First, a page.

More and more people in the world are suffering from hunger, sometimes dramatically. According to an analysis by international organizations, more than a quarter billion people experienced acute hunger or were even suffering from humanitarian famines last year. Compared to 2021, the number of people classified in the three highest levels of food insecurity increased from 193 million to 258 million. This was announced on Wednesday by the EU, the UN Food and Agriculture Organization (FAO) and the United Nations World Food Program (WFP), among others.
As in recent years, the report cited conflicts and the economic consequences of Corona and the Ukraine war as the main reasons for the many food crises. "More than a quarter billion people are facing acute hunger today, some on the verge of starvation," UN Secretary-General António Guterres wrote in the report's foreword. "That is unforgivable."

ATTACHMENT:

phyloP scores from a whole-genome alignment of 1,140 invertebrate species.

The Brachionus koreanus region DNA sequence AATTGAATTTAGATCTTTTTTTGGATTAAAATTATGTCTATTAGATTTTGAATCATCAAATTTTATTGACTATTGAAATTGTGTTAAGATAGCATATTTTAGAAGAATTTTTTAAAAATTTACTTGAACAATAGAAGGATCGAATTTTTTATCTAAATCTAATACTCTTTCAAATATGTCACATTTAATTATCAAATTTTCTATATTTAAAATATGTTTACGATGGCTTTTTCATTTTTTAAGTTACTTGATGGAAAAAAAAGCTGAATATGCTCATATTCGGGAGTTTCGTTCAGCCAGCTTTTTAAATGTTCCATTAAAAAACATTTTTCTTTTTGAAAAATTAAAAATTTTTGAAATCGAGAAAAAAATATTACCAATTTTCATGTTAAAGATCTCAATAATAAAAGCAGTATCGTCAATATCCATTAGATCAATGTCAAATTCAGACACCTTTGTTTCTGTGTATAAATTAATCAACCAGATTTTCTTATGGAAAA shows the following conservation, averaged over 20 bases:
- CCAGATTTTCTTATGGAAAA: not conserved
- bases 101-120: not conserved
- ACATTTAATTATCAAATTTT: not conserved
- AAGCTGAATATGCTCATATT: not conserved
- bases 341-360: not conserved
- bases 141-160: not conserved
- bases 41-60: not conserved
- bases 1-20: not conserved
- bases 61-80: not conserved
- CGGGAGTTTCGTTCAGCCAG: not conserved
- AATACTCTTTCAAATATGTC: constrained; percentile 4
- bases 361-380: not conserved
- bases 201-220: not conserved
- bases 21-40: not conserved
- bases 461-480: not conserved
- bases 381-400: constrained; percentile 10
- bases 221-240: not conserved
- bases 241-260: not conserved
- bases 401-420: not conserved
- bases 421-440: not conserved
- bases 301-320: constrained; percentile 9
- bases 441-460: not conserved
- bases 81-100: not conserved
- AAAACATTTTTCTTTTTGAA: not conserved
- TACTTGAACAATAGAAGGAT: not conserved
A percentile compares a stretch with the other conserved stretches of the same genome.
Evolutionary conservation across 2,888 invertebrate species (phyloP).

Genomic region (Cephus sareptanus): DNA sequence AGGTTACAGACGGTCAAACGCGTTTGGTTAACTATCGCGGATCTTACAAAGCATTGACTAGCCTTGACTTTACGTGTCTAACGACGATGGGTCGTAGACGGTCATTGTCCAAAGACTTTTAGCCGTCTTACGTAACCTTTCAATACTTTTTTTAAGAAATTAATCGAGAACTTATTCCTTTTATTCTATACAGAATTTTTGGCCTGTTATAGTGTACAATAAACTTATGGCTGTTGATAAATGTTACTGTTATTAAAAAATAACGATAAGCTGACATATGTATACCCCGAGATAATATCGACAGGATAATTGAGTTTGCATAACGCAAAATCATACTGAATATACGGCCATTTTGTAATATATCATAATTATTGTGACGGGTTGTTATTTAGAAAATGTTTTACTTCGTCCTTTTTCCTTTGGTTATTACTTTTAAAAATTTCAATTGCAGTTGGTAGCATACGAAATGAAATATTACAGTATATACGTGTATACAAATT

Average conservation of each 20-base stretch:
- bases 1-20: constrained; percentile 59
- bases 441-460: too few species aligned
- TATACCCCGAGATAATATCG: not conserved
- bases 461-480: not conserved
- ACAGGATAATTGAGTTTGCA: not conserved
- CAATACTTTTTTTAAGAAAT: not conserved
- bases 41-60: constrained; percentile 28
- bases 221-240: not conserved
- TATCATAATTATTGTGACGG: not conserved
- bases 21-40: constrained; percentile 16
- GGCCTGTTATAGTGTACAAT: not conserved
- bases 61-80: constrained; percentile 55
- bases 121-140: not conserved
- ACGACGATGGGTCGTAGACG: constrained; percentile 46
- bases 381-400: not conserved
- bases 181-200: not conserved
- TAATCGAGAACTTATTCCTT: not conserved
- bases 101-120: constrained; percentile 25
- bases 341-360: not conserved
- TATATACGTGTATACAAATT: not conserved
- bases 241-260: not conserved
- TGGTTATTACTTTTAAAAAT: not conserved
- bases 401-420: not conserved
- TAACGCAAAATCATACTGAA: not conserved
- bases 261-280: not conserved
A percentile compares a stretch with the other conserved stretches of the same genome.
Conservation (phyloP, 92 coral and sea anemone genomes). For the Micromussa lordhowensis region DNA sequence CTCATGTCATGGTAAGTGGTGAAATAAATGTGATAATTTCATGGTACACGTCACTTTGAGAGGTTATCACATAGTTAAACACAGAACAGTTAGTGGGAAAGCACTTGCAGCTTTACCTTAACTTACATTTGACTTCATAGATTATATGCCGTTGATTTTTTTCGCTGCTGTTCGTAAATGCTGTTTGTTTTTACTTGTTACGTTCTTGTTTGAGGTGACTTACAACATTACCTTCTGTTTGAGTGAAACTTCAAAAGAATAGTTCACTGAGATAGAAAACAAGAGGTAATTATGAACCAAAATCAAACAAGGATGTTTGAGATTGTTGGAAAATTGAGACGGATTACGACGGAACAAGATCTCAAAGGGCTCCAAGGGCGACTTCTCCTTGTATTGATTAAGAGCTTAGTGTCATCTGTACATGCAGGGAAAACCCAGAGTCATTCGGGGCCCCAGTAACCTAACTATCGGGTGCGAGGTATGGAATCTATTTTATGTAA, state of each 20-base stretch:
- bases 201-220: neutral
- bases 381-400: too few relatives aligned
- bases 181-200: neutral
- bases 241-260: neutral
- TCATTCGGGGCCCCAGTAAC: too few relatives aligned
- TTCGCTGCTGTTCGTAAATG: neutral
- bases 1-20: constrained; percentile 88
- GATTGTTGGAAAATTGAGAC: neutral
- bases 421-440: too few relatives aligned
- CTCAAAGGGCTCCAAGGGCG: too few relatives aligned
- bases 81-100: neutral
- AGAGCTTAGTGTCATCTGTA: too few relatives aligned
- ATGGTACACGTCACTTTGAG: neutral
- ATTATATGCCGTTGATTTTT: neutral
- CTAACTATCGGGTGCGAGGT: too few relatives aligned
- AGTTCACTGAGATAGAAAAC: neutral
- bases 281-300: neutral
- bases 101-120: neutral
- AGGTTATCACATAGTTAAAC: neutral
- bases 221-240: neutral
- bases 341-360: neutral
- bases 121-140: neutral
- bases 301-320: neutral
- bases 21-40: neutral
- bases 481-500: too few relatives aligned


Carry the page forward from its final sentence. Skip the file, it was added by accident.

"The latest figures on acute global food insecurity paint a very worrying picture," said Rein Paulsen, FAO director for emergencies and resilience. The 258 million people are about "endangered households whose lives and livelihoods are threatened," Paulsen emphasized.
Famine emergencies and food crises are measured using a five-level so-called IPC scale. Acute hunger is level 3. According to the report, around 35 million people were affected by humanitarian emergencies (level 4) in 2022. With around 376,000 people, the experts speak of a famine, the highest level 5 - however, the real number of those affected is likely to be significantly higher, for example because no data was transmitted from Ethiopia. It is estimated that more than 400,000 people were suffering from famine there at the end of 2021.